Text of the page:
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I have to write a script to send mails using unix shell scripts.

The following script allows me to have variable message body.

Is it possible to have a variable subject part in the code below?

#!/bin/bash
# Sending mail to remote user

sender="root@sped56.lss.emc.com"
receiver="root@sped56.lss.emc.com"
body="THIS IS THE BODY"
subj="THIS IS THE SUBJECT."


echo $body | mail $receiver -s "THIS IS THE SUBJECT" // this works fine
echo $body | mail $receiver -s $subj // ERROR - sends one mail with only
//"THIS" as subject and generates another error mail for the other three words 
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4 Answers 4

up vote 11 down vote accepted

You forgot the quotes:

echo $body | mail $receiver -s "$subj"

Note that you must use double quotes (otherwise, the variable won't be expanded).

Now the question is: Why double quotes around $subj and not $body or $receiver. The answer is that echo doesn't care about the number of arguments. So if $body expands to several words, echo will just print all of them with a single space in between. Here, the quotes would only matter if you wanted to preserve double spaces.

As for $receiver, this works because it expands only to a single word (no spaces). It would break for mail addresses like John Doe <doe@none.com>.

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Old question, I know, but likely ever popular. My favorite way provides more flexibility and has worked on any UNIX/POSIX environment I have used since the dawn of my UNIX use. Only the sendmail path may change to meet the local implementation.

sed <<"ENDMAIL" -e '/^From [^ ]/s/^From /From  /' -e 's/^\.$/. /' | /usr/sbin/sendmail -t -f "$sender"
To: $receiver, $receiver2, $receiver3
From: $sender
Subject: $subj
Any-Other-Standard-Optional-Headers: place headers in any order, including,
MIME-Version: 1.0
Content-Type: text/plain;
X-Mailer: any identity you want to give your E-mailing application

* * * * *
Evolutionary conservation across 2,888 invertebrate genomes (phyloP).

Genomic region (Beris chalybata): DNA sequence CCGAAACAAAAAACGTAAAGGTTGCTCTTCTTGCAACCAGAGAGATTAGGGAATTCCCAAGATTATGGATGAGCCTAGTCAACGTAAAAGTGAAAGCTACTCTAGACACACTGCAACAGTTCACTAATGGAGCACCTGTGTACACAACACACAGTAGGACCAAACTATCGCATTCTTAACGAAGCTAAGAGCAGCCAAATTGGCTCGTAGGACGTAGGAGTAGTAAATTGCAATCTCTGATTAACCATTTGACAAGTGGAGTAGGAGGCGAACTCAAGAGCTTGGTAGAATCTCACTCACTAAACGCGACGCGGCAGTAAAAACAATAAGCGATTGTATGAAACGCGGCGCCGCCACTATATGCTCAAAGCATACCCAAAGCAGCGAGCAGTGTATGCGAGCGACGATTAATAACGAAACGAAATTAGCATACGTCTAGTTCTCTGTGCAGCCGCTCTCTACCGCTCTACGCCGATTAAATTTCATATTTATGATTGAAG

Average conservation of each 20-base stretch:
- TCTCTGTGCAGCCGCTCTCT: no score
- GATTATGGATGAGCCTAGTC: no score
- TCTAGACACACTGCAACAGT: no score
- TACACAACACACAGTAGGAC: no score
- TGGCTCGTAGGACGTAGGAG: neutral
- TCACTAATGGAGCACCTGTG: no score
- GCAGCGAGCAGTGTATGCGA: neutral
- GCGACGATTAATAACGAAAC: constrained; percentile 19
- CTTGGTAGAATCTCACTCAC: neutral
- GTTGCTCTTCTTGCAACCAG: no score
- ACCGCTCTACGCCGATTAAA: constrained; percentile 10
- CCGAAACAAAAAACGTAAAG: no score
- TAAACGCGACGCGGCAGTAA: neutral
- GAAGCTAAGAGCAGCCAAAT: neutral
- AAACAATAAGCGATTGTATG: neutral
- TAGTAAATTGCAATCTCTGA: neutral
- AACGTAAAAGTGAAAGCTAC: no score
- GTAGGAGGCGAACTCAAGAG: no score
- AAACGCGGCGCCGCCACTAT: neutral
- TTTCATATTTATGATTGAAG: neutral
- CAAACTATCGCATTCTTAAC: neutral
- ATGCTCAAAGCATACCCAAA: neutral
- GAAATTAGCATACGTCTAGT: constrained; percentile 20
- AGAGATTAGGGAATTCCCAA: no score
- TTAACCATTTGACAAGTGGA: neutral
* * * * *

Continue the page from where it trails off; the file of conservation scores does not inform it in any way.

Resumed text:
X-Your-Custom-Headers: X- headers can be your own private headers
x-Last-Header: a blank line MUST follow the last header

Your body text here

ENDMAIL
  • In many environments lines starting with "From " then a non-space, are reserved as an internal "start new message" marker in bundles of messages. Stick an extra space in to avoid truncating your messages. Though for maximum portability on any system with perl replace sed with: perl -p -e 's/^From ([^ ])/From $1/' as sed in some UNIX systems is not really up to what I like and especially if echo "From me" gets a third space when piped into your local sed.
  • A line consisting of just a period is the classic end-of-message marker to the sendmail family of agents. Change such lines to end in a space... looks the same but no longer triggers end-of-message truncations.
  • You can use full E-mail addresses, like:
    "Long Name" <email-addr@example.com>
  • Except for sendmail's -f option all the text needing quotes, escapes, and the like, are buried in the "here document", which suddenly are much less bothersome.
  • Read the man page on the sendmail "-" options used here.

Get more elaborate and you can send attachments, different message encoding, different E-mail formats, multipart messagesm and more. Do some research on this and beware the number of hyphens needed in different parts of the message.

Content-Type: multipart/mixed;
  boundary="----Some-unique-char-string-not-in-any-message"

------Some-unique-char-string-not-in-any-message
. . .
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you can use mailx and always put your quotes around variables

mailx -s "$subj" my.email@my.domain.com < myfile.txt
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mailx will not present in many of the environments. but you can have the same functionality using mail/sendmail

cat myfile.txt | mail -s " Hi My mail goes here " mailid@domain.com 
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